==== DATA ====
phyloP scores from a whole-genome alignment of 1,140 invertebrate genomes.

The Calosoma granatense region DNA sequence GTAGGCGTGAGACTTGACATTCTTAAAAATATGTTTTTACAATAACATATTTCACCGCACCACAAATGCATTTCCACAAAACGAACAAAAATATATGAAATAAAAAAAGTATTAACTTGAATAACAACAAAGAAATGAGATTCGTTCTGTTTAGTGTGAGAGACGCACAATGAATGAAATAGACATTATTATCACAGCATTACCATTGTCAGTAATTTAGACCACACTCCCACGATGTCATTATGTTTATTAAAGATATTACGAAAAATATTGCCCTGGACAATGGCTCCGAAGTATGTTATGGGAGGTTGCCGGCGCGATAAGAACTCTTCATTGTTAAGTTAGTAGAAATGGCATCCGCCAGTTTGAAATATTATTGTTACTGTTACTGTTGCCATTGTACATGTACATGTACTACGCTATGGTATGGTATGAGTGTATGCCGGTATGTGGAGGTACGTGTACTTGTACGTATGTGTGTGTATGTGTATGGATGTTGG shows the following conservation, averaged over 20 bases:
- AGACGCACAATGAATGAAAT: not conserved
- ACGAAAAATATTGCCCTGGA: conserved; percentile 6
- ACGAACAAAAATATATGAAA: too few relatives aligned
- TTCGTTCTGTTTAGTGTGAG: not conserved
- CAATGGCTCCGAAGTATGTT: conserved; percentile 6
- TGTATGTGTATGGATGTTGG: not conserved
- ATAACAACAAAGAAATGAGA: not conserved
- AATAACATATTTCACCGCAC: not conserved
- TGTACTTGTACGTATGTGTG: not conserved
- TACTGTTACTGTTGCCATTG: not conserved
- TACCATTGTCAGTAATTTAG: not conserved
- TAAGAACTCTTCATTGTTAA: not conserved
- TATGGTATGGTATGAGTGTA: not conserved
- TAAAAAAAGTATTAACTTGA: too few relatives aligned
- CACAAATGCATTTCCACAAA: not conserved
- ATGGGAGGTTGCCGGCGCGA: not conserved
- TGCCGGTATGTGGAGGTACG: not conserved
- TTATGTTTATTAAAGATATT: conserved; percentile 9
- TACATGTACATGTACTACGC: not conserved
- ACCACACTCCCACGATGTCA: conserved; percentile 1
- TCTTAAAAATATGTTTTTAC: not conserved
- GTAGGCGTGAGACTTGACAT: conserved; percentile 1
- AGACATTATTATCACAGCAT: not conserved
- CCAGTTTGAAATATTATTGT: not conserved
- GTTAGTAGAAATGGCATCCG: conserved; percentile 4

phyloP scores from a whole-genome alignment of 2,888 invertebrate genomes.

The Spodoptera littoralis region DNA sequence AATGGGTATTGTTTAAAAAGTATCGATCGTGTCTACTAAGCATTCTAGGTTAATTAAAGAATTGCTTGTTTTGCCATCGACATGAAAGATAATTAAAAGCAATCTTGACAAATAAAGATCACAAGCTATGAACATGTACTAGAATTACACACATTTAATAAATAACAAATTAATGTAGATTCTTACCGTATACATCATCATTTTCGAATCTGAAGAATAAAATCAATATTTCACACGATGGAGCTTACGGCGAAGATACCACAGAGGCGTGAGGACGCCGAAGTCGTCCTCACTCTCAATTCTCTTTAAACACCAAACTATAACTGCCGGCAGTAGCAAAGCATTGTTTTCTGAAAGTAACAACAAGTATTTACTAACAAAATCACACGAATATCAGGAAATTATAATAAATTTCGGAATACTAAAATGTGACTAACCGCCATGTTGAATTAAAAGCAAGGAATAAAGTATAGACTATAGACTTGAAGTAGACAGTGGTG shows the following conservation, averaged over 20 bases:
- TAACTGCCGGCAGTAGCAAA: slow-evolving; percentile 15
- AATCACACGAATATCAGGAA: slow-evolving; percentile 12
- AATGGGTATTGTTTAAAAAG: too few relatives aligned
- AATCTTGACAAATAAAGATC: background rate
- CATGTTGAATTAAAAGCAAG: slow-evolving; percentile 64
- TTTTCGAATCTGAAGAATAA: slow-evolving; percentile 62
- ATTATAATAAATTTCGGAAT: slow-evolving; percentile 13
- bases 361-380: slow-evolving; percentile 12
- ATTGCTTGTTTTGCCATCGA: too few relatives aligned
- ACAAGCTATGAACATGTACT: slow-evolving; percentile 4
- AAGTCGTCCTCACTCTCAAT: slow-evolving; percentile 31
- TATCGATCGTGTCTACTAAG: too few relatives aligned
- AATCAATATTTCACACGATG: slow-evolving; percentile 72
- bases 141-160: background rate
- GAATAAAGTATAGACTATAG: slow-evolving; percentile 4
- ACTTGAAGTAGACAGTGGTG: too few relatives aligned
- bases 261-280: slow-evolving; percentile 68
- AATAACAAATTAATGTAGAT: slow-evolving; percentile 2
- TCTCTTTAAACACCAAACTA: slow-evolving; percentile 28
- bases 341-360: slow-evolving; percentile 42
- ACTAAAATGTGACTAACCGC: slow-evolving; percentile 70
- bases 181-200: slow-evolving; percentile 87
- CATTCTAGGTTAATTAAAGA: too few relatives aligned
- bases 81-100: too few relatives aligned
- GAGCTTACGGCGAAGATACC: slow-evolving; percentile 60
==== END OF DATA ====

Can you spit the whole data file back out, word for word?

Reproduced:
phyloP scores from a whole-genome alignment of 1,140 invertebrate genomes.

The Calosoma granatense region DNA sequence GTAGGCGTGAGACTTGACATTCTTAAAAATATGTTTTTACAATAACATATTTCACCGCACCACAAATGCATTTCCACAAAACGAACAAAAATATATGAAATAAAAAAAGTATTAACTTGAATAACAACAAAGAAATGAGATTCGTTCTGTTTAGTGTGAGAGACGCACAATGAATGAAATAGACATTATTATCACAGCATTACCATTGTCAGTAATTTAGACCACACTCCCACGATGTCATTATGTTTATTAAAGATATTACGAAAAATATTGCCCTGGACAATGGCTCCGAAGTATGTTATGGGAGGTTGCCGGCGCGATAAGAACTCTTCATTGTTAAGTTAGTAGAAATGGCATCCGCCAGTTTGAAATATTATTGTTACTGTTACTGTTGCCATTGTACATGTACATGTACTACGCTATGGTATGGTATGAGTGTATGCCGGTATGTGGAGGTACGTGTACTTGTACGTATGTGTGTGTATGTGTATGGATGTTGG shows the following conservation, averaged over 20 bases:
- AGACGCACAATGAATGAAAT: not conserved
- ACGAAAAATATTGCCCTGGA: conserved; percentile 6
- ACGAACAAAAATATATGAAA: too few relatives aligned
- TTCGTTCTGTTTAGTGTGAG: not conserved
- CAATGGCTCCGAAGTATGTT: conserved; percentile 6
- TGTATGTGTATGGATGTTGG: not conserved
- ATAACAACAAAGAAATGAGA: not conserved
- AATAACATATTTCACCGCAC: not conserved
- TGTACTTGTACGTATGTGTG: not conserved
- TACTGTTACTGTTGCCATTG: not conserved
- TACCATTGTCAGTAATTTAG: not conserved
- TAAGAACTCTTCATTGTTAA: not conserved
- TATGGTATGGTATGAGTGTA: not conserved
- TAAAAAAAGTATTAACTTGA: too few relatives aligned
- CACAAATGCATTTCCACAAA: not conserved
- ATGGGAGGTTGCCGGCGCGA: not conserved
- TGCCGGTATGTGGAGGTACG: not conserved
- TTATGTTTATTAAAGATATT: conserved; percentile 9
- TACATGTACATGTACTACGC: not conserved
- ACCACACTCCCACGATGTCA: conserved; percentile 1
- TCTTAAAAATATGTTTTTAC: not conserved
- GTAGGCGTGAGACTTGACAT: conserved; percentile 1
- AGACATTATTATCACAGCAT: not conserved
- CCAGTTTGAAATATTATTGT: not conserved
- GTTAGTAGAAATGGCATCCG: conserved; percentile 4

phyloP scores from a whole-genome alignment of 2,888 invertebrate genomes.

The Spodoptera littoralis region DNA sequence AATGGGTATTGTTTAAAAAGTATCGATCGTGTCTACTAAGCATTCTAGGTTAATTAAAGAATTGCTTGTTTTGCCATCGACATGAAAGATAATTAAAAGCAATCTTGACAAATAAAGATCACAAGCTATGAACATGTACTAGAATTACACACATTTAATAAATAACAAATTAATGTAGATTCTTACCGTATACATCATCATTTTCGAATCTGAAGAATAAAATCAATATTTCACACGATGGAGCTTACGGCGAAGATACCACAGAGGCGTGAGGACGCCGAAGTCGTCCTCACTCTCAATTCTCTTTAAACACCAAACTATAACTGCCGGCAGTAGCAAAGCATTGTTTTCTGAAAGTAACAACAAGTATTTACTAACAAAATCACACGAATATCAGGAAATTATAATAAATTTCGGAATACTAAAATGTGACTAACCGCCATGTTGAATTAAAAGCAAGGAATAAAGTATAGACTATAGACTTGAAGTAGACAGTGGTG shows the following conservation, averaged over 20 bases:
- TAACTGCCGGCAGTAGCAAA: slow-evolving; percentile 15
- AATCACACGAATATCAGGAA: slow-evolving; percentile 12
- AATGGGTATTGTTTAAAAAG: too few relatives aligned
- AATCTTGACAAATAAAGATC: background rate
- CATGTTGAATTAAAAGCAAG: slow-evolving; percentile 64
- TTTTCGAATCTGAAGAATAA: slow-evolving; percentile 62
- ATTATAATAAATTTCGGAAT: slow-evolving; percentile 13
- bases 361-380: slow-evolving; percentile 12
- ATTGCTTGTTTTGCCATCGA: too few relatives aligned
- ACAAGCTATGAACATGTACT: slow-evolving; percentile 4
- AAGTCGTCCTCACTCTCAAT: slow-evolving; percentile 31
- TATCGATCGTGTCTACTAAG: too few relatives aligned
- AATCAATATTTCACACGATG: slow-evolving; percentile 72
- bases 141-160: background rate
- GAATAAAGTATAGACTATAG: slow-evolving; percentile 4
- ACTTGAAGTAGACAGTGGTG: too few relatives aligned
- bases 261-280: slow-evolving; percentile 68
- AATAACAAATTAATGTAGAT: slow-evolving; percentile 2
- TCTCTTTAAACACCAAACTA: slow-evolving; percentile 28
- bases 341-360: slow-evolving; percentile 42
- ACTAAAATGTGACTAACCGC: slow-evolving; percentile 70
- bases 181-200: slow-evolving; percentile 87
- CATTCTAGGTTAATTAAAGA: too few relatives aligned
- bases 81-100: too few relatives aligned
- GAGCTTACGGCGAAGATACC: slow-evolving; percentile 60